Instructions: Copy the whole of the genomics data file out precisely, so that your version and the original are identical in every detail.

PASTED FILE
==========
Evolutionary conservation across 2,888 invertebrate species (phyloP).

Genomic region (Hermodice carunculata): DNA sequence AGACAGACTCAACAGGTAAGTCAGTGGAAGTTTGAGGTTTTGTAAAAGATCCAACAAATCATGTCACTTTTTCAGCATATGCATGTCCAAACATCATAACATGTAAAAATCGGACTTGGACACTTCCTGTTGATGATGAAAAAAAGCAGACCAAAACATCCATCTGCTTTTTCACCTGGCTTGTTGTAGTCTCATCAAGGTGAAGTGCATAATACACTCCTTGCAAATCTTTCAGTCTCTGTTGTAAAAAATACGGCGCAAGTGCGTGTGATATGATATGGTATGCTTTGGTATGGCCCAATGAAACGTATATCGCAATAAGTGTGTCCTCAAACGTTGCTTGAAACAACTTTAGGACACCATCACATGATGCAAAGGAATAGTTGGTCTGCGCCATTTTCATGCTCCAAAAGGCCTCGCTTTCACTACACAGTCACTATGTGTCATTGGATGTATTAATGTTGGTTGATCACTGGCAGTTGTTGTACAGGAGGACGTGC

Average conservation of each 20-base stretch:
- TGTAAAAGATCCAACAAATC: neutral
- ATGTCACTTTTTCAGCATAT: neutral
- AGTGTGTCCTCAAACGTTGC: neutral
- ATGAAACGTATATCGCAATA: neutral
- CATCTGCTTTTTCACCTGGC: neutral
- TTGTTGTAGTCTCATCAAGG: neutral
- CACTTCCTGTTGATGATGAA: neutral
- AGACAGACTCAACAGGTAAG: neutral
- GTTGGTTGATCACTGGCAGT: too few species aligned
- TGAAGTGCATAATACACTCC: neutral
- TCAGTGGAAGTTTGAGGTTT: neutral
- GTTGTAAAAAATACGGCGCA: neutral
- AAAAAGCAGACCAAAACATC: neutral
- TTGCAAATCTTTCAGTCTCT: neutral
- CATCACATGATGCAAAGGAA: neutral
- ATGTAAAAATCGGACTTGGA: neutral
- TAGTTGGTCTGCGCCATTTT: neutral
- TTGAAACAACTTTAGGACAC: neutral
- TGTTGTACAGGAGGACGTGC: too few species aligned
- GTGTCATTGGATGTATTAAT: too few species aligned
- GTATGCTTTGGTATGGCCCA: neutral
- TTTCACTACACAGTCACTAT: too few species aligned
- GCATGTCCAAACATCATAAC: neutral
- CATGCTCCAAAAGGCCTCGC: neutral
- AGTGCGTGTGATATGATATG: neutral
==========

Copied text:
Evolutionary conservation across 2,888 invertebrate species (phyloP).

Genomic region (Hermodice carunculata): DNA sequence AGACAGACTCAACAGGTAAGTCAGTGGAAGTTTGAGGTTTTGTAAAAGATCCAACAAATCATGTCACTTTTTCAGCATATGCATGTCCAAACATCATAACATGTAAAAATCGGACTTGGACACTTCCTGTTGATGATGAAAAAAAGCAGACCAAAACATCCATCTGCTTTTTCACCTGGCTTGTTGTAGTCTCATCAAGGTGAAGTGCATAATACACTCCTTGCAAATCTTTCAGTCTCTGTTGTAAAAAATACGGCGCAAGTGCGTGTGATATGATATGGTATGCTTTGGTATGGCCCAATGAAACGTATATCGCAATAAGTGTGTCCTCAAACGTTGCTTGAAACAACTTTAGGACACCATCACATGATGCAAAGGAATAGTTGGTCTGCGCCATTTTCATGCTCCAAAAGGCCTCGCTTTCACTACACAGTCACTATGTGTCATTGGATGTATTAATGTTGGTTGATCACTGGCAGTTGTTGTACAGGAGGACGTGC

Average conservation of each 20-base stretch:
- TGTAAAAGATCCAACAAATC: neutral
- ATGTCACTTTTTCAGCATAT: neutral
- AGTGTGTCCTCAAACGTTGC: neutral
- ATGAAACGTATATCGCAATA: neutral
- CATCTGCTTTTTCACCTGGC: neutral
- TTGTTGTAGTCTCATCAAGG: neutral
- CACTTCCTGTTGATGATGAA: neutral
- AGACAGACTCAACAGGTAAG: neutral
- GTTGGTTGATCACTGGCAGT: too few species aligned
- TGAAGTGCATAATACACTCC: neutral
- TCAGTGGAAGTTTGAGGTTT: neutral
- GTTGTAAAAAATACGGCGCA: neutral
- AAAAAGCAGACCAAAACATC: neutral
- TTGCAAATCTTTCAGTCTCT: neutral
- CATCACATGATGCAAAGGAA: neutral
- ATGTAAAAATCGGACTTGGA: neutral
- TAGTTGGTCTGCGCCATTTT: neutral
- TTGAAACAACTTTAGGACAC: neutral
- TGTTGTACAGGAGGACGTGC: too few species aligned
- GTGTCATTGGATGTATTAAT: too few species aligned
- GTATGCTTTGGTATGGCCCA: neutral
- TTTCACTACACAGTCACTAT: too few species aligned
- GCATGTCCAAACATCATAAC: neutral
- CATGCTCCAAAAGGCCTCGC: neutral
- AGTGCGTGTGATATGATATG: neutral